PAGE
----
Why Should I Create My Restaurant EMV Compliant?

The primary reason why those credit card companies got together to create EMV chips was to reduce the amount of fraud payouts they are liable for. Typically, any merchant that doesn’t have an EMV compliant system will then be accountable for fraud such as chargebacks, where formerly it was the credit card companies on the hook for all these losses.

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While the probability of needing to repay massive fraudulent charges in a restaurant are slim, there’s a possibility you could end up having to pay chargeback amounts if a user with a fraudulent card receives through your stripe-only system. Precisely how much money that ends up costing you depends on the business you operate; it may be as small as a breakfast sandwich or as large as a nice dining table for eight. But even when the cost is something as small as a latte, these very small costs can accumulate over time, compounded even further for restaurants, because working on razor-thin margins is your norm.

4 Tips for Easier EMV Compliance On Your Restaurant

1. ) Educate your employees on EMV compliance

It’s imperative that you train your entire staff thoroughly in relation to some new technology changes. For a update this substantial, schedule a team training session for everyone on the same page at once and answer everyone’s questions jointly. Ensure shift supervisors have even more rigorous training so that there is always an expert on hand at each shift.

2. ) Help your guests know EMV compliance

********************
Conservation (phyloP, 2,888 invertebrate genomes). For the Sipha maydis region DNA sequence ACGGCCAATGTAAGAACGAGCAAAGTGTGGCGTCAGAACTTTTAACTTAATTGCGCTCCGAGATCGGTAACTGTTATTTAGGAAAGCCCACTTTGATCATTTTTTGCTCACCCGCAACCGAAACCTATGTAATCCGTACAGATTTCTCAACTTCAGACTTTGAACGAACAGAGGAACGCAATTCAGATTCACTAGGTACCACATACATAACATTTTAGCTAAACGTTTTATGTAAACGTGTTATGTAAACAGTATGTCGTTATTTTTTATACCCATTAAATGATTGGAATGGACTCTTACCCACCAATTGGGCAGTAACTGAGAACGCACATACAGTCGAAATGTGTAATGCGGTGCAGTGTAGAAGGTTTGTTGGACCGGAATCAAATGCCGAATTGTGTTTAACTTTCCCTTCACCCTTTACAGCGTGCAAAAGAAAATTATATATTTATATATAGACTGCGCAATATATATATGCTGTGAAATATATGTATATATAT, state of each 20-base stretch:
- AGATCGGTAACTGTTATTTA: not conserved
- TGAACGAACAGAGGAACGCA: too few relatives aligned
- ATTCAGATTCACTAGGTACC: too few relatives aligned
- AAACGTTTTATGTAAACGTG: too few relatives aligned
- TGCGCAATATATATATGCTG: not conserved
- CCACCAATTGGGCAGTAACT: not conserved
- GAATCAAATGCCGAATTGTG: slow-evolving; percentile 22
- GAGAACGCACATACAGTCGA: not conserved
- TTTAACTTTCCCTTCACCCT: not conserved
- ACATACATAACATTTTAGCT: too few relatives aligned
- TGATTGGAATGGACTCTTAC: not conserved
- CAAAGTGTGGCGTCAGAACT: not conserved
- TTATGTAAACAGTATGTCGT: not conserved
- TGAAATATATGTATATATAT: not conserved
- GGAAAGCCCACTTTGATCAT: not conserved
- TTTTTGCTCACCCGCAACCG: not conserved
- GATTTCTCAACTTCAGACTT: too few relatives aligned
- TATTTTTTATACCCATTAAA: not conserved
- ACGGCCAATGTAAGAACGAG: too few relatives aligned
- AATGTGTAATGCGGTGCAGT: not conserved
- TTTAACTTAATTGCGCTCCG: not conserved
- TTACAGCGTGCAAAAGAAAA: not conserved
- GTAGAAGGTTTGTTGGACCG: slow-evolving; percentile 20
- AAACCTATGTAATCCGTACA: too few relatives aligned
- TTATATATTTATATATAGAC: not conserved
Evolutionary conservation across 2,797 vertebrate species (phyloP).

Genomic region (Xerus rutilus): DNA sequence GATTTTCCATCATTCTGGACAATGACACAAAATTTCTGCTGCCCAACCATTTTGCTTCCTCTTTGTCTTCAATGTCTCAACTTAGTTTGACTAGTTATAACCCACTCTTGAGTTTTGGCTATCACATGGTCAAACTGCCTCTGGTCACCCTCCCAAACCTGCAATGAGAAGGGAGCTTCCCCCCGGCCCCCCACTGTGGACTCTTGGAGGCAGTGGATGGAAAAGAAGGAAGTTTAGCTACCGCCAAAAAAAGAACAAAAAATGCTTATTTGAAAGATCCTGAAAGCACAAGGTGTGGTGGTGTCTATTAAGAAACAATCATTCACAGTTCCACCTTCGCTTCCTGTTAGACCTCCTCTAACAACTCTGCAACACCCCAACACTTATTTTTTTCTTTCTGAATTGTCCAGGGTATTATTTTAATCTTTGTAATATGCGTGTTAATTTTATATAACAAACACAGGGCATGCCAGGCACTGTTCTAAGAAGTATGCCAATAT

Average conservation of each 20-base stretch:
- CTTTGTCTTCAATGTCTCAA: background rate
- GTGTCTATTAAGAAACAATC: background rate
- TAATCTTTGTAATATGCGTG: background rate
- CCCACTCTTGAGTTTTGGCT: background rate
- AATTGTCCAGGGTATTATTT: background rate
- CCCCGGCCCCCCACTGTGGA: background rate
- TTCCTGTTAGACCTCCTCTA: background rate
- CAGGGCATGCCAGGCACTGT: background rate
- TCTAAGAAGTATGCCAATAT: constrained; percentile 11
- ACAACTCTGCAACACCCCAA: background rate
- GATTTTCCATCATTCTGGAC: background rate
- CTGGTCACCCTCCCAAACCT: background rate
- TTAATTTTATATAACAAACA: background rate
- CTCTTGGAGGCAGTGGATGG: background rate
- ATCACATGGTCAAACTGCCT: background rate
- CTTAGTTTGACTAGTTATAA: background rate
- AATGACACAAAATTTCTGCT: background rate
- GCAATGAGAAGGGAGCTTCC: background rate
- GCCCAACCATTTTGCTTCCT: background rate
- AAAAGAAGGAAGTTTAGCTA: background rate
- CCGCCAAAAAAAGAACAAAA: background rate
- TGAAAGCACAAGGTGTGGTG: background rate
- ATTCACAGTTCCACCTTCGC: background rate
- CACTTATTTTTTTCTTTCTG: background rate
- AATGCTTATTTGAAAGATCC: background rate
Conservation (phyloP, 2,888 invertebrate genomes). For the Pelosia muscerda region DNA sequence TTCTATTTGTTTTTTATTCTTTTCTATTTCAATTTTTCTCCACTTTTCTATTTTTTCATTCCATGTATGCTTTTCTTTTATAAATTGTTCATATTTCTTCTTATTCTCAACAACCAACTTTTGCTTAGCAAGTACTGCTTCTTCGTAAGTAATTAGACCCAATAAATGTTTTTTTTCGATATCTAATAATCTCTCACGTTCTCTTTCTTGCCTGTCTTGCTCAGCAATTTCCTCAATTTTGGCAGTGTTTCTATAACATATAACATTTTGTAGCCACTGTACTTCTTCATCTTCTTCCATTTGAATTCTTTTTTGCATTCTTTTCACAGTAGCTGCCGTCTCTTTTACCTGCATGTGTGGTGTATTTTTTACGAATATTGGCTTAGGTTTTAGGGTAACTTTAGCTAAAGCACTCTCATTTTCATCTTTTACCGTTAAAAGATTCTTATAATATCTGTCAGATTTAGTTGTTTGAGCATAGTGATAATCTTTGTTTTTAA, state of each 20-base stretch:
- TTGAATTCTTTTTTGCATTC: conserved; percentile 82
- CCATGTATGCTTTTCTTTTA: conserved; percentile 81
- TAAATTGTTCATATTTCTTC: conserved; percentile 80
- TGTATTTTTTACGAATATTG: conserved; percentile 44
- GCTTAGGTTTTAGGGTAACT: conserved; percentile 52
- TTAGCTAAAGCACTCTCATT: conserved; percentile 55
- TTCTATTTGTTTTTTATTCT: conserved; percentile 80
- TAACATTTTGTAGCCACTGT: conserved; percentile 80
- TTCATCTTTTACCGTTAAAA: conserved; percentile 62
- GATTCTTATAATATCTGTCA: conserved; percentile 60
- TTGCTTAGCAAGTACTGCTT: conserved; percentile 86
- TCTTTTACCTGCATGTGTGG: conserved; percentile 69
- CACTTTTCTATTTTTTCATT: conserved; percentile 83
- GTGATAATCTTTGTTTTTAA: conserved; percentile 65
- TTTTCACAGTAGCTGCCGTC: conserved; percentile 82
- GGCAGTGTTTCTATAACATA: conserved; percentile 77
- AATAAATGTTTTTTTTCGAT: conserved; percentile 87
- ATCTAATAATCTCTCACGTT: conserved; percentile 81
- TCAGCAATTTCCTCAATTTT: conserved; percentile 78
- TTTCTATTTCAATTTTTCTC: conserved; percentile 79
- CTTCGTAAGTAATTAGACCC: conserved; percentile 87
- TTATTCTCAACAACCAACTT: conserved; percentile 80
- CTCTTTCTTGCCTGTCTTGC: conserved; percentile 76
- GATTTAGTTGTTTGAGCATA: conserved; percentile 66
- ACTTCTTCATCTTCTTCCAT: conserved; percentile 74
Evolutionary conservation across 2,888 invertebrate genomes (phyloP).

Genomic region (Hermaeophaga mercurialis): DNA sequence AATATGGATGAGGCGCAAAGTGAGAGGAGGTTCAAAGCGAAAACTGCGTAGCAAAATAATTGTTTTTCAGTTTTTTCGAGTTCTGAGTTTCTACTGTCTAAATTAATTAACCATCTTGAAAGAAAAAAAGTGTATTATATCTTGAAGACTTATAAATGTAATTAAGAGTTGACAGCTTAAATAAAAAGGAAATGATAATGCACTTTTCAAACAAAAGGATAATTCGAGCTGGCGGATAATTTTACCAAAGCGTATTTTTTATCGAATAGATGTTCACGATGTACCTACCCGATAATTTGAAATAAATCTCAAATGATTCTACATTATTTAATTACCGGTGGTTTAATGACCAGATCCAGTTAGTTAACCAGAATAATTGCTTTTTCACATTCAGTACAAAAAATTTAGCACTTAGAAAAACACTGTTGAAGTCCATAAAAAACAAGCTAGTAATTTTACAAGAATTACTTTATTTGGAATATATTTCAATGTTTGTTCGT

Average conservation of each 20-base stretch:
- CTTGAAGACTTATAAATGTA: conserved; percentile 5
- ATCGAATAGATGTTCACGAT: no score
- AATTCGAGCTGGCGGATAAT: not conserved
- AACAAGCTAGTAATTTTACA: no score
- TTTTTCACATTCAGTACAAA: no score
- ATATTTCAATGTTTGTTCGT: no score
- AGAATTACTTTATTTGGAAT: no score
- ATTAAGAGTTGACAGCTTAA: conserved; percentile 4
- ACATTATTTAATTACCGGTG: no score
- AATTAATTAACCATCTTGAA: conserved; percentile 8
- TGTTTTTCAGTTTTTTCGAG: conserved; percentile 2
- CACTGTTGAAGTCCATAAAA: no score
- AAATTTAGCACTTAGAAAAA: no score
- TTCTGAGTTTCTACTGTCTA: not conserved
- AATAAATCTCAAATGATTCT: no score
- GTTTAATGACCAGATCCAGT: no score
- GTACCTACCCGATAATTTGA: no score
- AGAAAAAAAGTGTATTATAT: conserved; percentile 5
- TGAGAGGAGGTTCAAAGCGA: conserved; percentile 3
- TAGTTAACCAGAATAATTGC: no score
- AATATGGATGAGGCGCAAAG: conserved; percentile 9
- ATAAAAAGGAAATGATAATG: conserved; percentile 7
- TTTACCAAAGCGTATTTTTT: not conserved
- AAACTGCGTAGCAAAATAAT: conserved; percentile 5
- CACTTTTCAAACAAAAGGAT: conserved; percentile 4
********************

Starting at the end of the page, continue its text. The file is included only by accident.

EMV implementation is not just about training your employees, it’s also about informing your customers. Businesses have adopted this technology at different paces and in a variety of capacities, which means that your visitors may have questions. Train staff to explain any new procedures for your customers, and make sure they explain that this technology is advantageous to both of you because it makes transactions protected and cuts down on fraud.

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3. Look out for fraud

Educate your employees to keep a look out for fraudulent cards. Cards that include only a magnetic strip and no EMV chip are increasingly rare, so these should raise some cautionary red flags. Be sure the staff is asking IDs, and if a card was declined, ask a new kind of payment.

4. ) Plan ahead

It’s very probable that we’ll start to move toward a pay and PIN option, as opposed to the current pay and sign procedure. If you’re making a massive investment on your restaurant’s technician for EMV implementation, ensure the technology you select can grow with you into the future.

How Your Restaurant POS Can Assist With EMV Compliance

Most cloud-based restaurant POS systems include EMV compatibility supplying you with a laundry list of alternatives past earnings, yet the experience remains unchanged for customers. Using a”chip and signature” method, your customers won’t notice any difference in the manner in which the bill is paid, split, tipped upon, or confirmed. However they will appreciate the comfort of knowing that their information is encrypted and protected.